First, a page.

Through retrieval practice, learning strategies that ask students to recall information, the memory is strengthened, and forgetting information is less likely to occur. By strategically using testing, spacing, and interleaving, we support the development of student understanding. The research on retrieval practice is clear: These learning strategies aren’t just about memorization for memorization’s sake. When students develop mastery of classroom content, they can use information flexibly, see connections, and articulate “big ideas.” Likewise, using retrieval practice as a learning strategy allows us to locate knowledge gaps that may hinder the development of conceptual understanding.
Ask Students to Use Factual Content as Evidence for Ideas
When we ask students to use factual content as evidence for their ideas, we give the task of memorizing an authentic purpose. Through class discussions, collaborative learning opportunities, and assessment tasks, we can require students to “back up” their thinking using information they have memorized. By asking students to provide factual content as proof for their ideas, we reduce the likelihood of students overgeneralizing or forming misconceptions.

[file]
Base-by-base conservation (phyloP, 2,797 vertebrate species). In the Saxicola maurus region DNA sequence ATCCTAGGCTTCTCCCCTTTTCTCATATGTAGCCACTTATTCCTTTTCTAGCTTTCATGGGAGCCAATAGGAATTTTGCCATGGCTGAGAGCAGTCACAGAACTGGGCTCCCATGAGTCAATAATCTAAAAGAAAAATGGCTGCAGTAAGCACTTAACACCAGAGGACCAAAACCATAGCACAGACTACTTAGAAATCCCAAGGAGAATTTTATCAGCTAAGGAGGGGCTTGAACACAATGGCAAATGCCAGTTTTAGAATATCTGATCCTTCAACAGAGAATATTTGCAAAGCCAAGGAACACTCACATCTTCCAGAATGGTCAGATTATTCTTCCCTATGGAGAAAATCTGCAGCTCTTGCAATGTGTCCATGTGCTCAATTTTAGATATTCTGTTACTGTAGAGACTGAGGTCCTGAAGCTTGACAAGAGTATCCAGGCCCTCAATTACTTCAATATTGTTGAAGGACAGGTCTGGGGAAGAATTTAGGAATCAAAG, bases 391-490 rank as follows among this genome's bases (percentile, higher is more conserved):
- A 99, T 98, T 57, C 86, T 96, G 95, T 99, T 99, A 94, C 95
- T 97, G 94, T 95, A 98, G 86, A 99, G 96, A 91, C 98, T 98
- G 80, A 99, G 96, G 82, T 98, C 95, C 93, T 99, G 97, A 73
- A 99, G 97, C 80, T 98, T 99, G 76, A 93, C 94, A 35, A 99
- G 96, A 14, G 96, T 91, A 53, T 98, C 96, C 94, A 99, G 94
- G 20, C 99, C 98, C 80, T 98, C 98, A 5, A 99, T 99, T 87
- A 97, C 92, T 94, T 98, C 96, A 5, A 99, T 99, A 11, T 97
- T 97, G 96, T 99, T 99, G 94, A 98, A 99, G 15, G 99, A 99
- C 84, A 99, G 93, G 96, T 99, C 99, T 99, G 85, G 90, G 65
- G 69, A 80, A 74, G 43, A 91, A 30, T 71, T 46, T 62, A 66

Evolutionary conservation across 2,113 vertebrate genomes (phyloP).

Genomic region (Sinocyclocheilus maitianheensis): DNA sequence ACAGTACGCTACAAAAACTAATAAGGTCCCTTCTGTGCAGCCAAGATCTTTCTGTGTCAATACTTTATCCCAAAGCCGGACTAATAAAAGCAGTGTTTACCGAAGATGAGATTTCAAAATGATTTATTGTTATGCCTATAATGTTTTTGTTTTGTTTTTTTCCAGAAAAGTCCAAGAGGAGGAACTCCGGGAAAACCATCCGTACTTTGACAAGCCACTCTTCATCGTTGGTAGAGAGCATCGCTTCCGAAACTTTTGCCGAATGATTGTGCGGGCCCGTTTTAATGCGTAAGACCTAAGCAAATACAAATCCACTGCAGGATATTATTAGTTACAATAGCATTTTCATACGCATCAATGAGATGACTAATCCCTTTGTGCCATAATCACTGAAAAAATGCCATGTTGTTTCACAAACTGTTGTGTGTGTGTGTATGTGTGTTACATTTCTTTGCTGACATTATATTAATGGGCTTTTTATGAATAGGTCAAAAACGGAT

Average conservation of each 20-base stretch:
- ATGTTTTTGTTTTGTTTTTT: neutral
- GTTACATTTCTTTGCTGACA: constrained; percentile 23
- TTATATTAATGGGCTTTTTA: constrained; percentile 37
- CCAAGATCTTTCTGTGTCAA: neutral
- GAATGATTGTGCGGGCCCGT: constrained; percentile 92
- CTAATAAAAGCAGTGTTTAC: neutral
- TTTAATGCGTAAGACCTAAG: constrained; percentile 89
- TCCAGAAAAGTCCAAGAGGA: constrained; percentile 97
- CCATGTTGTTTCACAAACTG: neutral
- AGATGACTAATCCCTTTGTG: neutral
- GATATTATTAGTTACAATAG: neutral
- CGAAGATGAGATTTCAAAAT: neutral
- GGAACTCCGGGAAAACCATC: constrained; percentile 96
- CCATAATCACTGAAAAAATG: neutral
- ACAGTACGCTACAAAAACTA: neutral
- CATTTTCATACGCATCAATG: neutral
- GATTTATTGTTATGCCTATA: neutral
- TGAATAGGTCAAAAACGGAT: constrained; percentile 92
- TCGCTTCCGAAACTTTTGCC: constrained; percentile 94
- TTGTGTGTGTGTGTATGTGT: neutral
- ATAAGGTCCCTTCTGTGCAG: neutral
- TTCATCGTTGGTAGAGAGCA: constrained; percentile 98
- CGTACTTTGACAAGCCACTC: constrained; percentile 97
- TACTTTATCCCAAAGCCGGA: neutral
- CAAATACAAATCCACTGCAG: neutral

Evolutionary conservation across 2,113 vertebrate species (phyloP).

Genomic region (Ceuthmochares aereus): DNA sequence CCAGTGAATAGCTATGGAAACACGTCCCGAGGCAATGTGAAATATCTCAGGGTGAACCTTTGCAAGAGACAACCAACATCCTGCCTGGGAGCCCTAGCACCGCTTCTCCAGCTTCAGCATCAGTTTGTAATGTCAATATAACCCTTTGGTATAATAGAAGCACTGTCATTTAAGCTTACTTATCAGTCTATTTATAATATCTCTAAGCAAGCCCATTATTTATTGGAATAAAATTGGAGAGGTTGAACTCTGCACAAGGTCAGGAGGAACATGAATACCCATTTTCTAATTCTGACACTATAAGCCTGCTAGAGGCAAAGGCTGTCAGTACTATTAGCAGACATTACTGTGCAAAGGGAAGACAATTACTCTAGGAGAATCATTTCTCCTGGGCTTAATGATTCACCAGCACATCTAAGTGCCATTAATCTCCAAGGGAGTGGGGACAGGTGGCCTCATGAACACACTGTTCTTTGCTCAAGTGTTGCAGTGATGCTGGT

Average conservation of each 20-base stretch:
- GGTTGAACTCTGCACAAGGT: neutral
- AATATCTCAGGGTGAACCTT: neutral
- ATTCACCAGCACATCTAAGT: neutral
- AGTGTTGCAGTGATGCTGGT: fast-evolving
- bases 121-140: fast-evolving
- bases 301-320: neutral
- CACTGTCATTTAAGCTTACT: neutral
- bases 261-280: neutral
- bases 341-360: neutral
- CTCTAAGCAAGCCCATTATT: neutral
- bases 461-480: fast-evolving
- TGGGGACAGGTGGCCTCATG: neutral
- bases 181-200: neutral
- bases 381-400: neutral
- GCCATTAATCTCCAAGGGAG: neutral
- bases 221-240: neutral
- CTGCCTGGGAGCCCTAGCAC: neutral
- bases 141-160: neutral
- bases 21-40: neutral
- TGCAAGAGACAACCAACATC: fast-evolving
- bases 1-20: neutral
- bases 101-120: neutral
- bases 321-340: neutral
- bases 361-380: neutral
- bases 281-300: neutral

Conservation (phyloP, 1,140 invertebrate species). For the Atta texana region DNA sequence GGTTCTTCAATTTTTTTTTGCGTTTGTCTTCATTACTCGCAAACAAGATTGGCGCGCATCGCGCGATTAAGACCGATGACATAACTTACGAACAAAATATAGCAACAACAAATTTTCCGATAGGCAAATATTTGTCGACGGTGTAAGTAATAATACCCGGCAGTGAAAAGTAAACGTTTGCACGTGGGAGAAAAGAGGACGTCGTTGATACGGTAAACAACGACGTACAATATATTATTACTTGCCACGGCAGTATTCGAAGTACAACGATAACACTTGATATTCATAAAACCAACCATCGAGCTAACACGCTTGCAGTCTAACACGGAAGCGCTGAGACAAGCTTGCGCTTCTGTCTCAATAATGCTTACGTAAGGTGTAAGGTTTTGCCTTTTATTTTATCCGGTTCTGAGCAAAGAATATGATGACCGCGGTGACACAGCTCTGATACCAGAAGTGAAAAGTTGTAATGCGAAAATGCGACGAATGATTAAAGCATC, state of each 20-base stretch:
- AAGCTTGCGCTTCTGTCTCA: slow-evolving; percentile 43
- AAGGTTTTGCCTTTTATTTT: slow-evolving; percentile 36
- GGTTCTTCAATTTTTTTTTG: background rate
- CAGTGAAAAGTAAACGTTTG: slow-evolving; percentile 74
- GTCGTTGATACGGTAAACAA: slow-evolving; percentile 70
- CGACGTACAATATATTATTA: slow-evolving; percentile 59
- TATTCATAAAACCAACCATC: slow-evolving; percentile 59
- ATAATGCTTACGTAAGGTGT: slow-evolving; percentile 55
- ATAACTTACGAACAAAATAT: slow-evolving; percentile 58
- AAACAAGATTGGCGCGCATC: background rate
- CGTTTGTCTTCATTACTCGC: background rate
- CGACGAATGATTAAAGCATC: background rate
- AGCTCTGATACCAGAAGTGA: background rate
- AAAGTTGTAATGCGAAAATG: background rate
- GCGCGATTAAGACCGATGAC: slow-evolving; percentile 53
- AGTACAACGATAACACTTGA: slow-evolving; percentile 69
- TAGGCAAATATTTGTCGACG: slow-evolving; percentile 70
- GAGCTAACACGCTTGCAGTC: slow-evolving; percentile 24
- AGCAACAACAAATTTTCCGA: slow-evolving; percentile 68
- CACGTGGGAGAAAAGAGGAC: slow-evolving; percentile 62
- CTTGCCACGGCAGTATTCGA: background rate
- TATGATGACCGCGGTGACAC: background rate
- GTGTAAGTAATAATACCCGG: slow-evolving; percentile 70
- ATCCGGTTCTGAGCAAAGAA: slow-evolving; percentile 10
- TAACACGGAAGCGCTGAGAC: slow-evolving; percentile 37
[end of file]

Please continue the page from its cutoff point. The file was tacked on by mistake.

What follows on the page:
Memorization that is contextualized and meaningful is therefore crucial to developing student understanding. By analyzing the purpose of the recall activities we give our students, we can make choices about what learning may be superfluous, disjointed. or irrelevant. By organizing our teaching and learning experiences around transferable understandings, we can help our students make connections and engage in deep learning.
Thanks to Eric, Jason, and Carla for their contributions!
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Education Week has published a collection of posts from this blog, along with new material, in an e-book form. It’s titled Classroom Management Q&As: Expert Strategies for Teaching.